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Call for jobs training cash

Prominent social worker Martha Dismont has called on the Bermuda Government to direct cash towards programmes which push locals into the workforce — including those who want to pursue more professional career paths.

Speaking ahead of this Friday's Budget, Ms Dismont said investment was needed to prepare individuals for work, be it a blue-collar or white-collar role. This, the Family Centre executive director said, could be done through more job training, skills training and life training.

Ms Dismont's Budget wish list also includes tax breaks for low-to-middle income families, and the easing of costs associated with everyday expenses.

Construction projects in the pipeline have long been seen as the key to fulfilling the One Bermuda Alliance's pledge to ease Bermuda's unemployment problems by creating 2,000 jobs, but Ms Dismont said job preparation should not be limited to labour-related positions created by either the America's Cup or the airport project.

“Whatever job it is, we should make sure that Bermudians are prepared to take those jobs,” she said.

“We need not restrict what is possible for males to what they can do with their hands.

“We actually need to look at more sustainable jobs — do we need more doctors, do we need more lawyers, do we need more teachers, do we need people in social services?

“How do we put in place career opportunities, job training, towards the full scope of what should be available, particularly based upon what someone has a passion to do?”

Emphasising the need for financial backing to prepare “locals for the new jobs becoming available”, Ms Dismont clarified: “I equate locals to residents.”

However, she added that it was “as important, if not slightly more important” to ensure that attention is paid to Bermudian nationals.

“The local population of Bermudians without an educational degree, the skills, or training, is actually suffering more than just the resident,” she said.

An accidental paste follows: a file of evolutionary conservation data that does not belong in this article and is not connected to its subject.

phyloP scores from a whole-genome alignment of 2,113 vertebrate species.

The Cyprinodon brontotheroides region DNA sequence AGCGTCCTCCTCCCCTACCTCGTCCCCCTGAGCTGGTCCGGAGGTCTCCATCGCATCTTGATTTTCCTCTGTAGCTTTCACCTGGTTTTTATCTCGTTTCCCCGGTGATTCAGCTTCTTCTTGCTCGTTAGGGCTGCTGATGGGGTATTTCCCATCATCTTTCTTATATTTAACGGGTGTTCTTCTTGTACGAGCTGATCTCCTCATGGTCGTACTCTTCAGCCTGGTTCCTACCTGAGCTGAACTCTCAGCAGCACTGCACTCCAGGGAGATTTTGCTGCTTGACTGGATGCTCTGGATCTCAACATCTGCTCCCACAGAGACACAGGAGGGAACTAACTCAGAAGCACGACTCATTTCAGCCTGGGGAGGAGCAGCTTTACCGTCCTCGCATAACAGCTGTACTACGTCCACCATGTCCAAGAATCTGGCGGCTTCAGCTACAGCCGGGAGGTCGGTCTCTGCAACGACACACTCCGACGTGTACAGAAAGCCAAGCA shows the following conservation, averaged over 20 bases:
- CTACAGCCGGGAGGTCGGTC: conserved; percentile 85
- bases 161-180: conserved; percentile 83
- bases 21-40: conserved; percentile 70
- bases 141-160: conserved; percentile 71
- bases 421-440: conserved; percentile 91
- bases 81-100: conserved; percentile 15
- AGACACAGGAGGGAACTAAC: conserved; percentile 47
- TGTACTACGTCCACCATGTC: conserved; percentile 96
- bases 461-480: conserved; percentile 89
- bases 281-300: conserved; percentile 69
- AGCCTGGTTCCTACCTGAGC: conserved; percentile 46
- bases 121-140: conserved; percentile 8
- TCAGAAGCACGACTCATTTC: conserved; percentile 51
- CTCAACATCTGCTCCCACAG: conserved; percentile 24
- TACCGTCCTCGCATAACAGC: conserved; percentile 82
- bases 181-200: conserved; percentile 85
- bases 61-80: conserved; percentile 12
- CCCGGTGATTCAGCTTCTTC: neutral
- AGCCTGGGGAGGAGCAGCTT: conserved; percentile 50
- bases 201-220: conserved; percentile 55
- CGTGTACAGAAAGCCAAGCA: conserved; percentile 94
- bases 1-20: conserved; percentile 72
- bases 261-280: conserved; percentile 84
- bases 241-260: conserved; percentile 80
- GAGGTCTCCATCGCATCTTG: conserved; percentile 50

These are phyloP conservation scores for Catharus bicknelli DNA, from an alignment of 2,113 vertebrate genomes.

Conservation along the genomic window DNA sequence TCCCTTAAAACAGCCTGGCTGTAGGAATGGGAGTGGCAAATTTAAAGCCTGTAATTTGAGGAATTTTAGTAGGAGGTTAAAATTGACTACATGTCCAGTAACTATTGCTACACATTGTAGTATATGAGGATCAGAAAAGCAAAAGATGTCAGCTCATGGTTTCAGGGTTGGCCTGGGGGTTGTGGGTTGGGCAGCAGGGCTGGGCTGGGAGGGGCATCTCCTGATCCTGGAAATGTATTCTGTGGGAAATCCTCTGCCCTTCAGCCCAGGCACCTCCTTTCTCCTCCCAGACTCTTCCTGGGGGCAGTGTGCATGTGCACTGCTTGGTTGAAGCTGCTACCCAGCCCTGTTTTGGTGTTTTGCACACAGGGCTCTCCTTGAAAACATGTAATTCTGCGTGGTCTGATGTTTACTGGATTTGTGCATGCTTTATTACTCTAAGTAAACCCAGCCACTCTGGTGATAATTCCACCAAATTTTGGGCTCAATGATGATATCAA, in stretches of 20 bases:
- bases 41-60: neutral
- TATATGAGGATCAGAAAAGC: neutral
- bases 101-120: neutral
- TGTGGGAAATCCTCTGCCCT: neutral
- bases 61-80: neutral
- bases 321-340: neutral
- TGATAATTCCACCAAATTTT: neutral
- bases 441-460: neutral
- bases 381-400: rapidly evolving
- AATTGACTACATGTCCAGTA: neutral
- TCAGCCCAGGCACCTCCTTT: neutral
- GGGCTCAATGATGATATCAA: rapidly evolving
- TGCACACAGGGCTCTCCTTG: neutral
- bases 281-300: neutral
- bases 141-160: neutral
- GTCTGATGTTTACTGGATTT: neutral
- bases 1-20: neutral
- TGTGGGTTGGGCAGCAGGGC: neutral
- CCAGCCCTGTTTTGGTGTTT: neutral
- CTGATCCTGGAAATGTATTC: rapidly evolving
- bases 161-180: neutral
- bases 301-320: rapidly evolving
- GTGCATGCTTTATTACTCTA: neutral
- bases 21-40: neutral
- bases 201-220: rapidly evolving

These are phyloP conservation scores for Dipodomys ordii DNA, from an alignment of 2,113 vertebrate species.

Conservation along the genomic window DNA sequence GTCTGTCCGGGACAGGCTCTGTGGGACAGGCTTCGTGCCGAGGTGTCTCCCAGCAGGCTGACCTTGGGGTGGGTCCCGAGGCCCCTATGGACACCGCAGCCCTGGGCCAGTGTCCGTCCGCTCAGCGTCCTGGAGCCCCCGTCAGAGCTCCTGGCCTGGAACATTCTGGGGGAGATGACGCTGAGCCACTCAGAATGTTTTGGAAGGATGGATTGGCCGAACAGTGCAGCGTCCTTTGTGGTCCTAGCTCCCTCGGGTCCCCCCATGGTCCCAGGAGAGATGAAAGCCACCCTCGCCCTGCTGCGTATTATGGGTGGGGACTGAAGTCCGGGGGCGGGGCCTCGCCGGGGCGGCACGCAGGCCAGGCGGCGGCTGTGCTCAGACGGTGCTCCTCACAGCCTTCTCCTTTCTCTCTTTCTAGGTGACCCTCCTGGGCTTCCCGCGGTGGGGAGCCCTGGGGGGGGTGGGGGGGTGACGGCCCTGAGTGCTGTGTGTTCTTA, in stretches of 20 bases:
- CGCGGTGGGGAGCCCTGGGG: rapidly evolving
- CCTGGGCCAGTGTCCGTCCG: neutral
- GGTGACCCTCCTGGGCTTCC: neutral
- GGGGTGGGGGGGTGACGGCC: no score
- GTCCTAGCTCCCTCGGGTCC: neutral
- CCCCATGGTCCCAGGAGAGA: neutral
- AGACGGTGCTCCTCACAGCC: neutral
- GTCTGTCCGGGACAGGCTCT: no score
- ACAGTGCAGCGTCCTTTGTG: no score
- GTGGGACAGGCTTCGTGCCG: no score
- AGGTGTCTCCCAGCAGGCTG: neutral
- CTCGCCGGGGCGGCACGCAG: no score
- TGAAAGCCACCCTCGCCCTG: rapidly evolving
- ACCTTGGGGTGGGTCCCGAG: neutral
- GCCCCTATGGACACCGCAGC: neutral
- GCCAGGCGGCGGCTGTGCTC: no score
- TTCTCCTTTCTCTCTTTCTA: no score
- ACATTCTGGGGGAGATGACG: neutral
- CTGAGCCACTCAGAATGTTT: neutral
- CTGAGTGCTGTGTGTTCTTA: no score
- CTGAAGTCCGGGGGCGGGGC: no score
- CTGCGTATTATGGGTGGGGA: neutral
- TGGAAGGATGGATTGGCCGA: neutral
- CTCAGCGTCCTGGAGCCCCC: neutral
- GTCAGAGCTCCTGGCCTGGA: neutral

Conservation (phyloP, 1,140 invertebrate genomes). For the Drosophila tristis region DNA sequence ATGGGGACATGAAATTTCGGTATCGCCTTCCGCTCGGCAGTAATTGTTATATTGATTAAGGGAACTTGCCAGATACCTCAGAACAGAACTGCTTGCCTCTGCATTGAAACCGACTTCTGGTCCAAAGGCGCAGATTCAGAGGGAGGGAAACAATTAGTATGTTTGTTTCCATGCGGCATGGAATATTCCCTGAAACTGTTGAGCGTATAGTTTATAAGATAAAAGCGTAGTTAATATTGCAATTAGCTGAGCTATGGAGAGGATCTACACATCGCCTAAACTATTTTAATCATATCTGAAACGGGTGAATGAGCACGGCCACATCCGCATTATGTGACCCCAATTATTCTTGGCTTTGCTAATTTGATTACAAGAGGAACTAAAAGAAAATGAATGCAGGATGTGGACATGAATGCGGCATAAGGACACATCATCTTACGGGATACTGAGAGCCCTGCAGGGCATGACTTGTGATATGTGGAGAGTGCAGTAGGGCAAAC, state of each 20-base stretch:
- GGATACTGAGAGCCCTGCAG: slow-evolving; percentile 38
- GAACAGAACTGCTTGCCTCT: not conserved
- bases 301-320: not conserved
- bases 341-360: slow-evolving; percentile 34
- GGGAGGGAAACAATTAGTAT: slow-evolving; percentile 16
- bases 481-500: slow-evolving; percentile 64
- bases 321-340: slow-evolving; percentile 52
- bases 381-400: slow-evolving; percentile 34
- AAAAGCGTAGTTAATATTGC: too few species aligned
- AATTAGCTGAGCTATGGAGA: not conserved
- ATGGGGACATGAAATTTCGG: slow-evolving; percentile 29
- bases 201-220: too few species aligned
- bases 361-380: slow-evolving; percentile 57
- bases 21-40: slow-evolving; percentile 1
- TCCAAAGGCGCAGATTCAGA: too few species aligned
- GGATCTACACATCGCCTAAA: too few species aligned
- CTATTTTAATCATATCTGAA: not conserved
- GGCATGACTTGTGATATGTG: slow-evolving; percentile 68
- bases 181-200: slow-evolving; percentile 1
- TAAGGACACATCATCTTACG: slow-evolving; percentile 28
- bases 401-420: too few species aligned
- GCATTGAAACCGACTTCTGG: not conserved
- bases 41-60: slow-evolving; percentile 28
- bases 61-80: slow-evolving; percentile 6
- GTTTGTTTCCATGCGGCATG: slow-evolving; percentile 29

She said three stages — job training, skills training and life training — could help ensure all Bermudians have a better chance of good careers.

“What does it take to ensure the Bermudian local who does not have an educational degree, gets that educational degree?” she said.

“It's educational support for those young people that do not have it, or anyone that aspires to get a job that does not have it.”

The second stage revolves around industry-specific job skills training, which potential employees “won't get by simply applying at a job”.

Life skills round out the third part of the approach.

“The majority that's most affected by not having a job, or certainly who have not really had any normal job in the last ten years or so, need actual life-skills training.

“What does it mean in terms of showing up to work on time, staying consistently at your job, being responsible, being accountable, building on your skills ... There are some life-skills pieces here that need to go with this as well,” she said.

According to Ms Dismont, tax breaks for small businesses could also help bolster employment.

“What you hear from business often is ‘I don't have the additional dollars to provide any specific training',” she said.

“I think organisations, like small businesses, need to have the capacity to bring on people who need to have additional training.”

Similar breaks would also benefit charities dealing with increased fees.

“It needs to go in the other direction, because certainly we're overrun a bit,” she said.

Martha Dismont

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Published February 21, 2017 at 8:00 am (Updated February 21, 2017 at 6:30 am)

Call for jobs training cash

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